By Jasmina Muller
One of the most important lessons I’ve learned over the last few years is that we, as women, need to take our seat at the table.
I’m in awe of the younger generation of women, the ones we’ve told every day that they can do anything they want or do any job. And yet, we don’t take our own advice.
My flashbacks to my overconfident 15-year-old daughter learning to drive sometimes leave me a little cold. I know I should take full responsibility for raising this powerful and confident woman. Still, when I took her around the neighborhood to learn some driving basics, I was shocked (and slightly in awe) at her attitude when she yelled, “Mom, I got this!”
If it weren’t for all the other cars zooming around or having to wait for the street cleaner to go around us, I would have agreed with her. However, the fact that she showed no fear in learning this new task made me think about the reasons why my generation is not confident in taking our seat around the boardroom table.
For far too many years, women in the workplace have been the secretary, receptionist, or assistant – essentially those who take notes or serve coffee instead of those who make decisions and change lives.
In her book “Lean In,” Sheryl Sandburg spoke of the benefits of having more women in decision-making positions in companies and how this change ultimately will improve the lives of women in the workplace and reduce the financial strain on households in general.
In her role at Google before she became the COO of Facebook, Sandburg recalled when she was nine months pregnant and coming in late to work after sleeping in a bit. By the time she arrived at the office at 8:30 a.m., the parking lot was full, and she had to park in one of the furthest parking spots available. She was so uncomfortable and out of breath by the time she reached the office, she immediately went into the offices of Larry Page and Sergey Brin and demanded dedicated parking for pregnant women in front of the building. They agreed without question, which prompted her to ask herself why this was not done before.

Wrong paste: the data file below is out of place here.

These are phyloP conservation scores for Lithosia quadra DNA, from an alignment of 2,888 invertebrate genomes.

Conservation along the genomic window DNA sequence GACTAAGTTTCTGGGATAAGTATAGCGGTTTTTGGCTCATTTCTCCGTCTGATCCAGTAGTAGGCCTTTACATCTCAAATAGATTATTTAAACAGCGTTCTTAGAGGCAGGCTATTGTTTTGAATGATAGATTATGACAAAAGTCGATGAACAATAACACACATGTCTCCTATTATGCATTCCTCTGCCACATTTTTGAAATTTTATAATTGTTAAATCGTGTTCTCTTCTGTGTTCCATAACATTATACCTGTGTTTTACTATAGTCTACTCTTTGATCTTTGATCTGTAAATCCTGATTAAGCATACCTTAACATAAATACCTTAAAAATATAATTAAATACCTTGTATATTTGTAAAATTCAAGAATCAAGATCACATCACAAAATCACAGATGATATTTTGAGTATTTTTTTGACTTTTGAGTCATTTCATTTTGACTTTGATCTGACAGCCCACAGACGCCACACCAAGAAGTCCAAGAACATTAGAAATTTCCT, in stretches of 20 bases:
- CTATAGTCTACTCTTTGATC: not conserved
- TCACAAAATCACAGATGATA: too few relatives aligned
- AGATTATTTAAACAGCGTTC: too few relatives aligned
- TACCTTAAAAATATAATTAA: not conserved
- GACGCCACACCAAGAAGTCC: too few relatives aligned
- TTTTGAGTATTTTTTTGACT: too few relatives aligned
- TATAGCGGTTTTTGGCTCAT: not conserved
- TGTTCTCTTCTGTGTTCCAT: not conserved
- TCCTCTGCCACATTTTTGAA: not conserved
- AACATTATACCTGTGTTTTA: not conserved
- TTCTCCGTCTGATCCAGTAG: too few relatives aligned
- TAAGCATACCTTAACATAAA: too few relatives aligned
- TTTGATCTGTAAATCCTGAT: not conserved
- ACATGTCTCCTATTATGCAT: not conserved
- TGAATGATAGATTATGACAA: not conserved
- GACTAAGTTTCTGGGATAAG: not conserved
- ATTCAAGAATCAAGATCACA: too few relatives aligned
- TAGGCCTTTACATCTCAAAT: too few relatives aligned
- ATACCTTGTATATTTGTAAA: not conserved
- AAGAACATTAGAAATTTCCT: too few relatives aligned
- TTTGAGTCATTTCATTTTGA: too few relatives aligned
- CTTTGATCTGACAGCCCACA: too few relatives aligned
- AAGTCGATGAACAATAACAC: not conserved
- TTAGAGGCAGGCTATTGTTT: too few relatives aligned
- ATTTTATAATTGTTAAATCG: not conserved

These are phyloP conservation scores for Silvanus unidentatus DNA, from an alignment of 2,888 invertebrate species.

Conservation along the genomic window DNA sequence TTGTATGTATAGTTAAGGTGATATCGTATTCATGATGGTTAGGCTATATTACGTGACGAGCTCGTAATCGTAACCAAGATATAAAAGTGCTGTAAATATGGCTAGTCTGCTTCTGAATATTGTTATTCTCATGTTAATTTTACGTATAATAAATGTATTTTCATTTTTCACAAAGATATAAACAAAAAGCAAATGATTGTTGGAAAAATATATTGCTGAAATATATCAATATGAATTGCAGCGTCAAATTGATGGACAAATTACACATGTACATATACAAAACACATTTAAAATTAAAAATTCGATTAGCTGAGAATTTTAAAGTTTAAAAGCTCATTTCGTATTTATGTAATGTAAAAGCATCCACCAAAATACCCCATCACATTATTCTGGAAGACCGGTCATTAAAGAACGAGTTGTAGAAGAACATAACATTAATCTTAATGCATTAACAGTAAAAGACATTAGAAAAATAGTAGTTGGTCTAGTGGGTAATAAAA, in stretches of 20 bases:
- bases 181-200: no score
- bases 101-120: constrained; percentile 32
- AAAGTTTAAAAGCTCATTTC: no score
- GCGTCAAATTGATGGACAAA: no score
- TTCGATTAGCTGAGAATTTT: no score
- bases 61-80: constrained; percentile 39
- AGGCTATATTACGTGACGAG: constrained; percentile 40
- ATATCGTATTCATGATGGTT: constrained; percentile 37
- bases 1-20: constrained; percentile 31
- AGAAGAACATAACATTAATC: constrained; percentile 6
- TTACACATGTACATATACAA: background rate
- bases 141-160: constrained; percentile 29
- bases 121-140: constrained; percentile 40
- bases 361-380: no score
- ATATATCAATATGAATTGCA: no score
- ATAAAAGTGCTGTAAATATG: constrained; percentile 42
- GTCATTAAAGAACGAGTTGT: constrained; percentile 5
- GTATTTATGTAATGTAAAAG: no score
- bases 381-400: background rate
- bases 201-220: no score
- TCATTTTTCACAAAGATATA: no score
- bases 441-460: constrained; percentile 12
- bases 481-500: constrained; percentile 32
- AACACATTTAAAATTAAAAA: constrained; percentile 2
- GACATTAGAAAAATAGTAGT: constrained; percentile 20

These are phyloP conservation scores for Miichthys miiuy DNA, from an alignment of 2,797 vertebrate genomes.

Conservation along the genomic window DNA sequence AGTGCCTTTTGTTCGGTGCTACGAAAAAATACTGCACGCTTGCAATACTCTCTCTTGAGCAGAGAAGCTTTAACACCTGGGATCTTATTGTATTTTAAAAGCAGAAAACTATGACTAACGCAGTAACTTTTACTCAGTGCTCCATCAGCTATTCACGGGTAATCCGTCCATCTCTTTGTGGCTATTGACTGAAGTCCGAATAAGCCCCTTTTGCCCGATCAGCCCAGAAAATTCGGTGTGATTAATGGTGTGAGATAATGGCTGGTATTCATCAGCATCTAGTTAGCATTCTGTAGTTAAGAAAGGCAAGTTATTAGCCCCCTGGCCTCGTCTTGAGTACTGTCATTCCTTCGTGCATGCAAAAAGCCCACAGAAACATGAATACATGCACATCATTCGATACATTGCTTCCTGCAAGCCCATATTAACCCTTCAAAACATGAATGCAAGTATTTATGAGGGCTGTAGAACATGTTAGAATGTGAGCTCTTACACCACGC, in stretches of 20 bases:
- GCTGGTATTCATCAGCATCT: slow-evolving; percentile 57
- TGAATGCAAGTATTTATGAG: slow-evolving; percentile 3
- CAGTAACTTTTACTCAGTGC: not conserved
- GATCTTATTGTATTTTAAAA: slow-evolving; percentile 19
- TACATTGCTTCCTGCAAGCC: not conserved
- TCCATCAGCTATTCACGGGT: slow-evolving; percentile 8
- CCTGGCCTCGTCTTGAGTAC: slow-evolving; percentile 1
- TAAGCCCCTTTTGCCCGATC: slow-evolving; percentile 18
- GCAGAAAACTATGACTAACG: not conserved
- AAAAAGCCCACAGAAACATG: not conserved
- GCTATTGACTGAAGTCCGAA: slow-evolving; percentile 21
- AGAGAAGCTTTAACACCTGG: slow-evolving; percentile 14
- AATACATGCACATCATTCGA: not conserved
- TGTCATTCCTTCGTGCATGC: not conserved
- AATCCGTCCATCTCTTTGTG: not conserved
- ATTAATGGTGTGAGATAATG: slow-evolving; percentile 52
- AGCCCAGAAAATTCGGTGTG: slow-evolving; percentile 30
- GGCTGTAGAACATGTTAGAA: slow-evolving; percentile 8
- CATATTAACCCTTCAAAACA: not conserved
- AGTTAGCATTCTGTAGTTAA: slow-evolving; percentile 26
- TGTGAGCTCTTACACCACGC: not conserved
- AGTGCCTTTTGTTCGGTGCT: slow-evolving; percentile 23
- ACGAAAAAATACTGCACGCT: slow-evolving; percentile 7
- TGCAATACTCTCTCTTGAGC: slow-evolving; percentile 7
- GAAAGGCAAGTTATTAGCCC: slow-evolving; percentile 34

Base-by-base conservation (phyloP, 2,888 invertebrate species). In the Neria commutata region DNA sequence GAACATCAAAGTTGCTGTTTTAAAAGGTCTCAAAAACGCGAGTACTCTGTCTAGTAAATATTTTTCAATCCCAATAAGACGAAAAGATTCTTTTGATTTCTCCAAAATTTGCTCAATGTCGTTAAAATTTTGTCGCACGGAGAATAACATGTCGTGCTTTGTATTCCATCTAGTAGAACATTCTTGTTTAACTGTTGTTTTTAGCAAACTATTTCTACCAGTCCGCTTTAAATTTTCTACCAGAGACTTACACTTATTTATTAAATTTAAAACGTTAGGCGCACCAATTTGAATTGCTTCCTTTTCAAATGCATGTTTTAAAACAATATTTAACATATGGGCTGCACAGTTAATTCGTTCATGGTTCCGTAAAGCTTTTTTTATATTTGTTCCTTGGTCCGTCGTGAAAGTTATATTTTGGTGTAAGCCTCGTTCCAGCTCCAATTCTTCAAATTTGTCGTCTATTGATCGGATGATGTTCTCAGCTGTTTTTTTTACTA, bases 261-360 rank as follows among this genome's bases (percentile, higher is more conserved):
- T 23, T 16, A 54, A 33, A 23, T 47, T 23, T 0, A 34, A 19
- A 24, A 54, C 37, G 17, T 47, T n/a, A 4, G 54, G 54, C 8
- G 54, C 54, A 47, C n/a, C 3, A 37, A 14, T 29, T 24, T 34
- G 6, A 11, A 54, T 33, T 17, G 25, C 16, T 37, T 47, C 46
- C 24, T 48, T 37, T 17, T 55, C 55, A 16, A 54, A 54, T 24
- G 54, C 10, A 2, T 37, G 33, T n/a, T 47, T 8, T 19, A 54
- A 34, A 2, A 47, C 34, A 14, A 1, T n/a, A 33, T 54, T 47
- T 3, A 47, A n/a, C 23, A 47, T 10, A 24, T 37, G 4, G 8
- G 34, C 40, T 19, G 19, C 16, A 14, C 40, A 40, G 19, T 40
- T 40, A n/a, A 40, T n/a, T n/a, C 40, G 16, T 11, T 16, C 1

She concluded it wouldn’t have happened without a woman in a high position to:
- think about this situation, let alone experience it
- have the confidence to ask for it without everyone in the office feeling that they were pulling the “special treatment” card
- not worry about being seen as unable to keep up with the men in the office
Today, it’s not all about special treatment in the workplace, but rather about understanding each individual’s strengths and weaknesses and working around that, building each other up, and creating a better working environment for all involved. So, to all my lovely lady friends, please take your seat at the table.
About the Author
Jasmina Muller is an accomplished channel executive with more than 20 years of experience in the telecommunications industry. She is the Vice President of Channel Partnerships at Everbridge. Previously, she held sales and channel leadership positions at 8×8 and CenturyLink Business. Muller has been an active member of the Alliance of Channel Women for the past three years. She was elected to the 2020-21 ACW Board of Directors and serves as Chair of the ACW Sponsorship Committee.